@Confused, I am virtually certain that this is not about MIT's TT epistemology position.


How normal is it for a school simply to move on to fly-outs without notifying/rejecting candidates they interviewed in the first-round? I assumed most places would be decent enough not to do this, but the longer I wait, the less sure I become…


@Sigh I don’t know how common it is but I think it’s absolutely deplorable and unprofessional behavior. We should call out departments who do this. I’ll start: Loyola University Chicago. Boston University *did* let me know that I did not advance to the flyout stage and that was very kind of them.


@Sigh: extremely normal, unfortunately. I've been ghosted several times by schools that I interviewed at, only to find out via the reporting thread that they have moved on. So yes, it's unfortunately common (though imo disrespectful, even cruel).

Does anyone know if there is any good justification for ghosting candidates post-interview (who have often spent hours prepping and are already anxiety-ridden from waiting)? Like are there any HR-related reasons? I understand that some schools might want the option to go back to the Zoom interview list, but it seems like they should just let people know that they've made initial fly out offers but may go back to the interview list if needed.


A lot of places claim that HR forbids them from sending news to shortlisted candidates until an offer is formally accepted. On the other hand, I don't know what practical consequences a search chair could face for breaking this rule, and it seems like there are easy means of evading it while communicating to candidates.

anonymous associate professor

I don't think there are HR reasons to do this for most places, but there might be occasional actual obstacles. I think it's mostly just people being crappy! Unfortunately based on recent conversations with people on the hiring side, sometimes I think it's also ignorance (!) about what candidates want (two people recently expressed surprise that anyone would want to receive a rejection). But I think most of the time it's just people failing to be minimally thoughtful. I agree that departments should be called out that do this, but I don't think many search committee chairs are reading this thread (or this blog).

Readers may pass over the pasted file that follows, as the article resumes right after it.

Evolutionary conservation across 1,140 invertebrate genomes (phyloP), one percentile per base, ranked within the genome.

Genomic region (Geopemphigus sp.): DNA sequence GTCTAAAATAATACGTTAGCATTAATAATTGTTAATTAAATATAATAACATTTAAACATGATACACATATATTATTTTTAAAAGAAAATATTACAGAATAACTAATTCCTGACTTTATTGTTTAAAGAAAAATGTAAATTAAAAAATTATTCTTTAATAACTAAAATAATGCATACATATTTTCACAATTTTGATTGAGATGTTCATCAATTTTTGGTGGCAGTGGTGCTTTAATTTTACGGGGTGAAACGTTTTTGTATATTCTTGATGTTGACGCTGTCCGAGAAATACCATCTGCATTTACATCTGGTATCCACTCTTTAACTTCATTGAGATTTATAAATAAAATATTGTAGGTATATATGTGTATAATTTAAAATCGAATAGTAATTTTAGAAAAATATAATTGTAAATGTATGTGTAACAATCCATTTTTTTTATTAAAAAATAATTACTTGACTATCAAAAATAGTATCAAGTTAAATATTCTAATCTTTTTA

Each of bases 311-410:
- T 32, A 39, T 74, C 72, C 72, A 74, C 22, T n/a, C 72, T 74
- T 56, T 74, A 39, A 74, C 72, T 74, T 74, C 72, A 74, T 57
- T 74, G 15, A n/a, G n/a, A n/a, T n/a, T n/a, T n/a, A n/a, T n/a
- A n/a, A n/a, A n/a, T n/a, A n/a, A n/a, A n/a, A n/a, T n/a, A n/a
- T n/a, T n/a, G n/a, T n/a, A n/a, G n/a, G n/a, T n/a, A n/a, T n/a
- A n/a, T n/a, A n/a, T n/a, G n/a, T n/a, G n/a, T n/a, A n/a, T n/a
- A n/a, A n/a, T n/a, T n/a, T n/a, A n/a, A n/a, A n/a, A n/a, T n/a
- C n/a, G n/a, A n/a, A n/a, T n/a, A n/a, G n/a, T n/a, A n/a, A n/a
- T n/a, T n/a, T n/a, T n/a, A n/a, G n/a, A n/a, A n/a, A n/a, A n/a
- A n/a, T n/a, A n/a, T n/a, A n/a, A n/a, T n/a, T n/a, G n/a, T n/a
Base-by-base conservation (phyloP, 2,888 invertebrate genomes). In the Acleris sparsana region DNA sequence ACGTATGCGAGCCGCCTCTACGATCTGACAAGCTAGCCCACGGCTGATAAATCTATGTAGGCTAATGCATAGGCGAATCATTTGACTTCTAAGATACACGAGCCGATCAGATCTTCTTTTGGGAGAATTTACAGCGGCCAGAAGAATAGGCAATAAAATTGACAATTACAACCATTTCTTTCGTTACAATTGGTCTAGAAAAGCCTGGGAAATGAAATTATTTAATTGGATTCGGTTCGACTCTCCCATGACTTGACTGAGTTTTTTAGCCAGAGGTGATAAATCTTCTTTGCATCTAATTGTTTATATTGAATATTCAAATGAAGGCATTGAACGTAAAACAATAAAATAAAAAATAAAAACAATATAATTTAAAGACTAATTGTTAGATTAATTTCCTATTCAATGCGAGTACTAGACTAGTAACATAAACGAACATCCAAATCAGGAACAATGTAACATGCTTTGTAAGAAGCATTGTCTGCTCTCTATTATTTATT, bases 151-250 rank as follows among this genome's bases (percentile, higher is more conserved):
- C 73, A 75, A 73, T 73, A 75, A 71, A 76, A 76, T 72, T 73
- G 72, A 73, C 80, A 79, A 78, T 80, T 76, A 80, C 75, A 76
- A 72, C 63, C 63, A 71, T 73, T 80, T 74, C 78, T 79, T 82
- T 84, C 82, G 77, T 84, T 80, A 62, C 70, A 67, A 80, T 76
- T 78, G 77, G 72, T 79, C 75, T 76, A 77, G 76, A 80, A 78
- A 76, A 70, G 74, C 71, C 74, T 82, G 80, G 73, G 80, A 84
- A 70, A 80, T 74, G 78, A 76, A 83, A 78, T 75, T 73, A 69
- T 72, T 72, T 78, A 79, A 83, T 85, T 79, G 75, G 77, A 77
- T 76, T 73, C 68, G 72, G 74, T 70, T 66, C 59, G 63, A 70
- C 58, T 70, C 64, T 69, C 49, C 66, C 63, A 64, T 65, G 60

I would appreciate a thread/post that provided candidates with an opportunity to discuss the "bad behavior" of hiring committees...


I was also ghosted after a first-round interview. W&L. I saw that they moved on on the Cocoon's reporting thread. I even reached out to the search chair and was told they were still interviewing and deliberating (yes, they technically were still deliberating, but the wording of the email made it seem like they were still conducting first-round interviews). I only recently received a form rejection letter from HR. To my knowledge, the silence and obscurity is demanded from HR. My wife works in administration at a large university, and I know from her hiring experiences that central HR lets them have very little control over the hiring process. I assume this is similar with academic hires.


In light of anonymous associate professors' post, maybe such a thread could be framed as candidates constructively reporting things that they don't like/contribute to bad mental health, etc? That might also get more uptake than people complaining, especially if people are not aware of what candidates would prefer...

My list would include:
1. Not updating shortlisted candidates who didn't make the fly out stage. (Or, more generally, not updating candidates who you told made progress but then did not advance.) It comes off as disrespectful, even cruel.
2. Not having accurate timelines. If you tell candidates you will contact them on date X, then either update them to tell them why you can't do so (e.g. delay), or be more careful about giving such estimates. Constantly waiting and checking makes it very difficult to focus, especially when you're waiting for news on a particular day.

Marcus Arvan

feedback: That's a nice suggestion, and I'll plan on running such a thread early next week.

Job applicants are people with feelings

In response to the insight by @anonymous associate professor about how some SC members might just be ignorant/oblivious: I cannot even comprehend being so detached from the plight of job seekers (in any field, not just philosophy academia) so as to not realize that people would prefer to be informed in a timely and respectful manner that they'd been rejected as opposed to... just languishing while checking one's email and gradually getting the memo over the course of many frustrating and stressful weeks?!